Although I still lack a fully functional induction heater, I decided to build a diode anyways. It is based on the three-part construction method used for the large glow tube and the light bulb featured in the bakeout oven article. Both of these tubes still work, so this construction method seems very reliable. Due to this tube having a vertical filament (to avoid hot spots on the glass) the electrode assembly is more complicated than in previous tubes, and is shown in the diagram below.
First, the pinch seal is made with a hairpin-style lead assembly made of 0.8mm titanium wire. Next, the leads are separated and cut to length, and the anode (a long strip of 0.2mm titanium sheet) is spot welded onto the center lead. Then, a G-shaped filament assembly is spot welded onto the side leads. Finally, the anode is bent over the filament so that it is close on both sides, and the short circuit between the two filament leads is clipped out. The components are then bent into their final positions, making sure that there are no accidental shorts. The assembly is then soaked and stirred in acetone to remove any fingerprints.
Once the tube was assembled, it was held at a vacuum of 15 millitorr (higher than usual due to issues with the vacuum manifold) and baked out for an hour, with the peak temperature being just below the softening point of the glass (determined by trial and error). The bakeout schedule was as follows:
When I removed the bakeout oven from the tube the glass was hot but not burning to the touch. I tried to heat the anode with the partially completed induction heater, but the high resistivity of titanium made it ineffective. I lit the filament to drive out any gases trapped inside, but noticed no change on the vacuum gauge when I did so. Despite using a large 0.1mm filament, I didn't want to run it for too long before sealing the tube off, so I didn't test the tube while it was on the pump. The seal-off went well, and as soon as the tip was cool I began measuring the tube's characteristics. A picture of the setup can be seen below.
Much like the first diode, the characteristics were erratic but then stabilized as the filament consumed what it could of the remaining gases in the tube. Emission continually increased until it was fairly stable, at which point I recorded the anode current for various filament currents and anode voltages. I then let the tube sit overnight, and tested it again the next day. To my surprise, despite the lack of a getter, the tube worked the next day and its characteristics had even improved slightly overnight. I recorded its characteristics again, and they can be seen below. The three curves correspond to three different filament settings, which can be seen on the right.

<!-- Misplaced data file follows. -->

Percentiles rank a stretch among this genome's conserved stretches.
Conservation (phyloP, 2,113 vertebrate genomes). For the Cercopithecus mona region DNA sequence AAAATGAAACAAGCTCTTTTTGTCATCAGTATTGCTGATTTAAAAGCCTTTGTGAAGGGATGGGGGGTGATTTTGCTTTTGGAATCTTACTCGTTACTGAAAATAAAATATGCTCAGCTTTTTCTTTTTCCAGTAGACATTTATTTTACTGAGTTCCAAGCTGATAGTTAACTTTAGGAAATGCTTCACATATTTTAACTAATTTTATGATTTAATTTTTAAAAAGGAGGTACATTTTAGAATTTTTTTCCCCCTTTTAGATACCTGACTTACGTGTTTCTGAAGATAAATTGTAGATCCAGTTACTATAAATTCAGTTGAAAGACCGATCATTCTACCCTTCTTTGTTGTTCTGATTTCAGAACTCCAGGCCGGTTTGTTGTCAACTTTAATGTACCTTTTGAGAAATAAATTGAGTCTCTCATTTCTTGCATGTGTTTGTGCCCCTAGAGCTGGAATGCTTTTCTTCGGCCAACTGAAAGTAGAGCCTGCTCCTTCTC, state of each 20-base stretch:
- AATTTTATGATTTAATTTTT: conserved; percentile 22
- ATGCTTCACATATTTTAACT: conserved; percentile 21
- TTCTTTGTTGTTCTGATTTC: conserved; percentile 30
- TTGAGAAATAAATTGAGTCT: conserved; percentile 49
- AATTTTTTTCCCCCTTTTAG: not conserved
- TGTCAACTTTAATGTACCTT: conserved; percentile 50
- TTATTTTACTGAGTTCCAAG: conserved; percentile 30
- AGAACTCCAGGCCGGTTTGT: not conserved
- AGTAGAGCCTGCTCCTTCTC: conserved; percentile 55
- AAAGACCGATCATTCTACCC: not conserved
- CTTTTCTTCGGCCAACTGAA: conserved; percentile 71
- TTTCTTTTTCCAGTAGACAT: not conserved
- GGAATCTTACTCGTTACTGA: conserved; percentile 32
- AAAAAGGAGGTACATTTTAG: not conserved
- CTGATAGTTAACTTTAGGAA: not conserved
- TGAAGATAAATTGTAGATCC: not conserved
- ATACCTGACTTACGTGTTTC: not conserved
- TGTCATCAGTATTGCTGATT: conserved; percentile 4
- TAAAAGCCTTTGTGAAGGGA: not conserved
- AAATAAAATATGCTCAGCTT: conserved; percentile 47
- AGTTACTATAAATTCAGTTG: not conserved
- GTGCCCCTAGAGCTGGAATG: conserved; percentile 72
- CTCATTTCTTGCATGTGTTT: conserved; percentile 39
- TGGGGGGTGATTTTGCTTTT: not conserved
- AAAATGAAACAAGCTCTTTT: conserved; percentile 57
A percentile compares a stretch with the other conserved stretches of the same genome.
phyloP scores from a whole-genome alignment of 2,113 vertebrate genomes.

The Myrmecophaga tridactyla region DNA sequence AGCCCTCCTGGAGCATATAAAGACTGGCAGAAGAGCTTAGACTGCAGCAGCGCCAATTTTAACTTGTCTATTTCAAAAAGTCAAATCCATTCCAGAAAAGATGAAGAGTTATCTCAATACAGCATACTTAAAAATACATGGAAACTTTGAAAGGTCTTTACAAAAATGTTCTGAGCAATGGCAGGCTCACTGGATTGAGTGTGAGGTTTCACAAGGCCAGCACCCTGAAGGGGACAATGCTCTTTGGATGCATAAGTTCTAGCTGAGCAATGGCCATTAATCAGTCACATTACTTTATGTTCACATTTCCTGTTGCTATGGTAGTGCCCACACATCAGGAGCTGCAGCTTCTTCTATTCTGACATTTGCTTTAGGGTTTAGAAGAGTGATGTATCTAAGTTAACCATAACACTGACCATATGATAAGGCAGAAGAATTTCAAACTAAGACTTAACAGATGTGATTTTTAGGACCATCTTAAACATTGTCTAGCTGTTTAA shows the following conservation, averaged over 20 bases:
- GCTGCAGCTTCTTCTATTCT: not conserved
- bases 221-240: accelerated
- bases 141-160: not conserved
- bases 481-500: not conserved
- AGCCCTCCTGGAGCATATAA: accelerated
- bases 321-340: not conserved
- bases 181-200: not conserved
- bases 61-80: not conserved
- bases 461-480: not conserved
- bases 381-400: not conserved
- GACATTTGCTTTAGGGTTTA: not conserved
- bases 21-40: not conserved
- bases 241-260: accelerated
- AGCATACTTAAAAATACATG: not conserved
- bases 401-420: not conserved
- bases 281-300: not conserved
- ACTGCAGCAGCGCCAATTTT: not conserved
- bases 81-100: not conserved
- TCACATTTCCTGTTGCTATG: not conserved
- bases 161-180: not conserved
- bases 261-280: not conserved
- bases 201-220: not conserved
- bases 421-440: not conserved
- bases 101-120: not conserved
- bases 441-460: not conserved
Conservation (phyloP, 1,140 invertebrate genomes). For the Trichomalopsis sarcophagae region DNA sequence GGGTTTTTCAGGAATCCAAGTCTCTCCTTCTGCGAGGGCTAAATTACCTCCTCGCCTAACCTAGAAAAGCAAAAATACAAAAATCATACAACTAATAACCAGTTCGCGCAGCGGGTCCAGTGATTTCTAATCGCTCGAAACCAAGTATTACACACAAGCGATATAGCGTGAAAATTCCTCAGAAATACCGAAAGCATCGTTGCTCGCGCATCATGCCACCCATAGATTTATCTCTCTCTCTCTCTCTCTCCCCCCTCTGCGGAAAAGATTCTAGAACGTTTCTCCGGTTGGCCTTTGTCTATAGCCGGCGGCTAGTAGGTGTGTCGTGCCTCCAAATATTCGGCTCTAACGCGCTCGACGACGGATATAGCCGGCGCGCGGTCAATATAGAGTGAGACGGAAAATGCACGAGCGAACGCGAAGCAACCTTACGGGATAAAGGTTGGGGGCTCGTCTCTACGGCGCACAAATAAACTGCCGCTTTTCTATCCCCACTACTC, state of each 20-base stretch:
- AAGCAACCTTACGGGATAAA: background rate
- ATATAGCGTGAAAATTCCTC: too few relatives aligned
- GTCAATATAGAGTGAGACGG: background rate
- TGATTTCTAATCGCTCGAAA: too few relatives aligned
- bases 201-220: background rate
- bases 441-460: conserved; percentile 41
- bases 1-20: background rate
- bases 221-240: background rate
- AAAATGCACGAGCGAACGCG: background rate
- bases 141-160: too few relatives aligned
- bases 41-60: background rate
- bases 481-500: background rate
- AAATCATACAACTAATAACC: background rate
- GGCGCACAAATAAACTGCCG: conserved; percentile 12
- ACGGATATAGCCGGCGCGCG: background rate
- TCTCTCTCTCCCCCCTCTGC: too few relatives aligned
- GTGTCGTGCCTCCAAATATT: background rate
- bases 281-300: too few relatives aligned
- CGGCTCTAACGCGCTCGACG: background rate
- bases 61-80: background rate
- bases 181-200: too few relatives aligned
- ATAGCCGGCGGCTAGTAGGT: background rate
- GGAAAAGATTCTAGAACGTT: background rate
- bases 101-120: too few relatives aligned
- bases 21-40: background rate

This diode seems to have very well-defined characteristic curves, the shapes of which match those of commercial diode tubes. Of all of the above filament settings, only the lowest seemed safe for long term operation. I could be mistaken, however.
I then went on to test the dynamic characteristics of the diode. I disconnected the 90-volt battery and in its place I connected my signal generator to the anode, through a resistor. I set my signal generator to output a 10 volt (peak-to-peak) sine wave at 10KHz. I then connected my oscilloscope to the signal generator and to the anode. The pictures below show the results for two values of the resistor. The pictures on the left are for filament values of 1.3V and 1.4A (non-emitting), and the pictures on the right are for filament values of 2.1V and 1.8A (emitting, following the lowest curve on the graph above). I chose 10KHz as the input frequency because above this the diode's conductance began to drop off, and it became non-functional (at least at the low voltages present) by 100KHz. In all of the pictures, the signal generator output is on top, and the anode voltage is on the bottom.R = 100K
Even at these low voltages, the functionality of the diode can be observed. Some improvements are needed, however. First, some form of getter must be made, to spare the filament from having to clean up residual gases. Next, a structure which centers the electrodes in the tube envelope must be developed, as the glass does get hotter on one side than on the other due to the electrode assembly being slightly tilted. This will also make tube construction easier, as keeping the pinch seal centered while fusing it to the envelope is always tricky when done by hand. Finally, I will experiment with nickel wire for the tube leads, since titanium is impossible to solder with conventional fluxes and forms an insulating oxide layer which makes mechanical connections tempermental. I will continue testing this diode for stability, and will now attempt to make a triode.